Updated: October 16, 2019 9:53:58 am
Four years ago, on October 16, 2015, the Supreme Court (SC) struck down as unconstitutional an amendment to the Constitution establishing the National Judicial Appointments Commission (NJAC). The amendment and the corresponding law were challenged by the Supreme Court Advocates-on-Record Association (SCAORA) believing, rightly, that the amendment would violate the basic structure of the Constitution by depriving the judiciary of its independence. SCAORA engaged Fali S Nariman, a doyen of the Bar, to argue the case on its behalf. The SC agreed with his submissions and struck down the amendment. At law, the independence of the judiciary was preserved. But is it, in fact? Judge for yourself.
Try and remember, for instance, that barely a few months after the NJAC decision, a sobbing Chief Justice of India (CJI) sought outside help to resolve the institutional problem of getting the government to move on increasing the judge strength. Nothing happened. A few months later, the same CJI complained, in open court, that the government was not implementing the recommendations of the collegium for the transfer of some judges. Nothing happened, except a response given in November the same year by the Attorney General reminding the SC of its Lakshman Rekha and by the law minister of its historic failure during the Emergency. The seeds of the NJAC striking back were sown around that time and the judiciary is today reaping the harvest.
What was the proposed composition of the NJAC? The CJI was the chair, ex officio, and along with him were the next two senior judges. The Union Minister of Law and Justice was an ex officio member along with two eminent persons. They were to recommend persons for appointment as judges of the SC and high courts and the transfer of judges of the high courts (including chief justices). Notwithstanding the declaration of unconstitutionality of the NJAC, I believe its core functions are now being performed by a body minus the two eminent persons. So, the recommendation and appointment of judges has been taken over by a “new NJAC” and without any apparent protest. Why do I say this?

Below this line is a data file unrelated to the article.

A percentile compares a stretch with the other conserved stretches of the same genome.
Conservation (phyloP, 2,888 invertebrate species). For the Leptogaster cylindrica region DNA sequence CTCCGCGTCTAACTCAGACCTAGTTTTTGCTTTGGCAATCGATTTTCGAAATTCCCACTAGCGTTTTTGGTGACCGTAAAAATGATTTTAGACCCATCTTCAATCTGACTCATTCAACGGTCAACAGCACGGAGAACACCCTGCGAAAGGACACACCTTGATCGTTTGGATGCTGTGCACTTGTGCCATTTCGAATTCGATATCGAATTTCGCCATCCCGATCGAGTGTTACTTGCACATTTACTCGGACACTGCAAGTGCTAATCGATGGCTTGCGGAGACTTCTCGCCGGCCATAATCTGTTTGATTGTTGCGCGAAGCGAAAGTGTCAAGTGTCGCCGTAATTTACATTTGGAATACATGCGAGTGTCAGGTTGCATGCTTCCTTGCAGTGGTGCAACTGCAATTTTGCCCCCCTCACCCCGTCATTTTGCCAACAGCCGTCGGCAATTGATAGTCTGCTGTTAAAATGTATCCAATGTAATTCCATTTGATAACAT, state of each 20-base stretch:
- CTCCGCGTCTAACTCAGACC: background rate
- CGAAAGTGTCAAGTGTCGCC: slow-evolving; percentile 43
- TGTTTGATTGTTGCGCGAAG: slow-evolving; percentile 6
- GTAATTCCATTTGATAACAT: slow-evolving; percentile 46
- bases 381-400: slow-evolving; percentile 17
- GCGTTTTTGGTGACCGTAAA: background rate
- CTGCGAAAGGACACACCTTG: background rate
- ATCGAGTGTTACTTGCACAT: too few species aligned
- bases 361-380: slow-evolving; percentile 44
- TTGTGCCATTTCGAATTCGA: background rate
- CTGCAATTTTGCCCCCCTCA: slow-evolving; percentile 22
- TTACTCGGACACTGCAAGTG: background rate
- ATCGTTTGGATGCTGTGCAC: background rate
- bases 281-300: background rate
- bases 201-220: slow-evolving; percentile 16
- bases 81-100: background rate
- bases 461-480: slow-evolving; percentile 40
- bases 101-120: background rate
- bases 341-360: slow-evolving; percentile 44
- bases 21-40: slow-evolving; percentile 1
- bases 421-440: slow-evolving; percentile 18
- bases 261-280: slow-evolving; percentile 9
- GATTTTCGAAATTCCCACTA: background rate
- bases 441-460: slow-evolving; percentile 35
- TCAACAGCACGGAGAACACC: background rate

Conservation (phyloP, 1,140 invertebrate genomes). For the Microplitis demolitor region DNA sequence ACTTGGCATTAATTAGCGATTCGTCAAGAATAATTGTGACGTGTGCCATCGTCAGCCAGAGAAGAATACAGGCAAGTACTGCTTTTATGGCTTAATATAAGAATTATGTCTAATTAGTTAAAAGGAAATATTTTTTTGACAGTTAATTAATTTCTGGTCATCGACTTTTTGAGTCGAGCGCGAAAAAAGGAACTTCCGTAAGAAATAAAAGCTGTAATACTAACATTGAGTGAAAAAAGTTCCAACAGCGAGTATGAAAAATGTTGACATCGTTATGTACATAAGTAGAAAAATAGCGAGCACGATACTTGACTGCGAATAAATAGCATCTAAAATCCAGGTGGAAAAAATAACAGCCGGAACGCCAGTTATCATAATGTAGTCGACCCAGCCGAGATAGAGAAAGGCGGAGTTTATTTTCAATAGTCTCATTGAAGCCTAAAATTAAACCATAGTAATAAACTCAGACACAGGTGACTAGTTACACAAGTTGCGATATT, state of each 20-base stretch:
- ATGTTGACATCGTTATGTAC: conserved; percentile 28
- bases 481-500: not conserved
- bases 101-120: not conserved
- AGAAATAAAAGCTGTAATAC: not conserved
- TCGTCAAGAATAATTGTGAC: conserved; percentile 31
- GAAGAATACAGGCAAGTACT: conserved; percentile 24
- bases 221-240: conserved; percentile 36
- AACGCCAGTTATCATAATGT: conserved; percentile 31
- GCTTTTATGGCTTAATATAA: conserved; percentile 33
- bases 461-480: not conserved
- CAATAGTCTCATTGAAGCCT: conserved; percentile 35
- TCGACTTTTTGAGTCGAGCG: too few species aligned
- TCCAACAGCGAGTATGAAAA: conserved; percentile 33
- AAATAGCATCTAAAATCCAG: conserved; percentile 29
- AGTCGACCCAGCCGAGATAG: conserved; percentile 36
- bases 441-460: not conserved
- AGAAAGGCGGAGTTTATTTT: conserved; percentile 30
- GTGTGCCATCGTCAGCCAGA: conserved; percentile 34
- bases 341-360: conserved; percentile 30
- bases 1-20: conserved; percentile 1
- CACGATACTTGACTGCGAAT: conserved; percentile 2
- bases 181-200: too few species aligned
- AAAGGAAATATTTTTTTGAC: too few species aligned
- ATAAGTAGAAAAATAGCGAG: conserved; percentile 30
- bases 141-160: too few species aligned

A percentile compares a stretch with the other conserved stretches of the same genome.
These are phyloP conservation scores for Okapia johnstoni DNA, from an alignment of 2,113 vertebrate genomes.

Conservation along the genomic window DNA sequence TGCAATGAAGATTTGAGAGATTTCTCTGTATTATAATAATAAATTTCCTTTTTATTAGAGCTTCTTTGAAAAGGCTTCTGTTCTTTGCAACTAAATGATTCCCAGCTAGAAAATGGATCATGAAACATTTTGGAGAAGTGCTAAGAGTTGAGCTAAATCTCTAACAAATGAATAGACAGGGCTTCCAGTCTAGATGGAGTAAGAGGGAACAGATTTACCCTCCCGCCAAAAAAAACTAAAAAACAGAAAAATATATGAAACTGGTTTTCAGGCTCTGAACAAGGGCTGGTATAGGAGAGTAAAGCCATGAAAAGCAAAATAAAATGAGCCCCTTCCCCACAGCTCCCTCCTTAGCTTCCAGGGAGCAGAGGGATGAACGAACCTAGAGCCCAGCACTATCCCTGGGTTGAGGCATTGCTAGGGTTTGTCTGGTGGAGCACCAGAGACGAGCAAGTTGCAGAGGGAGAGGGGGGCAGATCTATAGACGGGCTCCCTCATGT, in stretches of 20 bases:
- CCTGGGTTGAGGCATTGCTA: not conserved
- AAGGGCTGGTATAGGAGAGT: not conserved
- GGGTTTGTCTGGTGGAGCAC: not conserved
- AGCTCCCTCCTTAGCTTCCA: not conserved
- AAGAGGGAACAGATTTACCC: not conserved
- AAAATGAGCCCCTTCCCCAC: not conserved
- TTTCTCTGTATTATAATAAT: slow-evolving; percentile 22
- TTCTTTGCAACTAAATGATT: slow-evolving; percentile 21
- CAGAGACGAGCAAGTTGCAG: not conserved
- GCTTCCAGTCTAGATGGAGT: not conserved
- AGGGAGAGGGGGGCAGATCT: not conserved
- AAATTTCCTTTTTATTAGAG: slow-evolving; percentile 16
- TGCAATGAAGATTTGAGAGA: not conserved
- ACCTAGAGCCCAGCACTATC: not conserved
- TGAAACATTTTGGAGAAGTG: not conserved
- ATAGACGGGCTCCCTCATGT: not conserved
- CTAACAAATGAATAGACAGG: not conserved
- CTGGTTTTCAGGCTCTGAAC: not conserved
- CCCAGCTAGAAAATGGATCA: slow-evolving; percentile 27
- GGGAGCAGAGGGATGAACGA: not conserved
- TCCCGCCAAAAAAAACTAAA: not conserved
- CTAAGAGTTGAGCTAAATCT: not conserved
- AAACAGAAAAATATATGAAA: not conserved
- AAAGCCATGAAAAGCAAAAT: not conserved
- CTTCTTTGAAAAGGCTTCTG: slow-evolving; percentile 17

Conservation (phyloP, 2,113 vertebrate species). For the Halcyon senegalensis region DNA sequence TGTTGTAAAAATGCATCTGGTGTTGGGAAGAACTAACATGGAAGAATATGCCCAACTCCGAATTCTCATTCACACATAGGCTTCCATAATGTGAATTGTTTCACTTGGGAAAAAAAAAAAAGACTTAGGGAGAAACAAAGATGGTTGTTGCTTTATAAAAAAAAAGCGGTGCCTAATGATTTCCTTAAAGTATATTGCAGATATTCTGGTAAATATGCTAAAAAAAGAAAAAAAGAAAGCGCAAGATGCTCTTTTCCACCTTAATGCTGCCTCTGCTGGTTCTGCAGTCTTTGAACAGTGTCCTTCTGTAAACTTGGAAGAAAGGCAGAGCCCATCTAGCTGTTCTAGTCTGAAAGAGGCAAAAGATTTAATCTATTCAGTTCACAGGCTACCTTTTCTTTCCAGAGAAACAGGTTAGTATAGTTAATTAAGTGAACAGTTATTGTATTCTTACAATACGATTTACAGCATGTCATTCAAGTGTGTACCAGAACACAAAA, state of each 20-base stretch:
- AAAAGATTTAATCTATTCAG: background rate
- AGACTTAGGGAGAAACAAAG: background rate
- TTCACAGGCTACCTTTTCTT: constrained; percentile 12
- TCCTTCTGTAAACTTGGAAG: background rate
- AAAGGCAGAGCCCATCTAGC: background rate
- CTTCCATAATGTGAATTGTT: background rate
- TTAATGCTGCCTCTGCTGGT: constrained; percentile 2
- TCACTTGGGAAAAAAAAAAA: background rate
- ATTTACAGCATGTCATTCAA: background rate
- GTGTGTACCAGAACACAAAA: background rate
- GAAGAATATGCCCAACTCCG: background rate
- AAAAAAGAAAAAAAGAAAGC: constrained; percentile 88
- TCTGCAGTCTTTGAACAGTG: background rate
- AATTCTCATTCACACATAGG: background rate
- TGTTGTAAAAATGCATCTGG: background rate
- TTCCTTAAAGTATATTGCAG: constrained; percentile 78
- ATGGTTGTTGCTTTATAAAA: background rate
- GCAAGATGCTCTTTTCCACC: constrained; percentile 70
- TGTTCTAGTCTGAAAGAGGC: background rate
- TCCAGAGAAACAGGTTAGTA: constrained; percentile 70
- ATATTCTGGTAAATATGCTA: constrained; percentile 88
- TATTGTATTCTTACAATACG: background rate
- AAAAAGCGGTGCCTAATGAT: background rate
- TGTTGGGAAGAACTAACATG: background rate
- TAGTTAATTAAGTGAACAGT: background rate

The collegium cut off its hands when it reversed a signed and sealed (but not delivered) resolution on January 11. To an outsider, it appeared that a resolution of the collegium lacked sanctity — and this seems to have been exploited by the “new NJAC”. Let me cite a few glaring instances. As recently as in late August, the Economic Times reported that the CJI had written to the law minister that 43 recommendations made by the collegium were pending with the government and the vacancies in the high courts were to the extent of about 37 per cent. Also, the collegium could not consider the appointment of 10 persons since some information was awaited from the government for varying periods. Who is calling the shots — the government?
Some more questions. On April 8, the collegium recommended the appointment of Justice Vikram Nath, the senior-most judge of the Allahabad High Court as the chief justice of the Andhra Pradesh High Court. Sometime later, the government referred back the recommendation for reconsideration. On August 22, the collegium reconsidered the recommendation “for the reasons indicated in the file” and recommended his appointment as the chief justice of the Gujarat High Court. The reasons indicated in the file are not known and it would certainly be in the interest of the institution if they are disclosed. If the judge was unfit or unsuitable for appointment as the chief justice of Andhra Pradesh, how did he become suitable for Gujarat?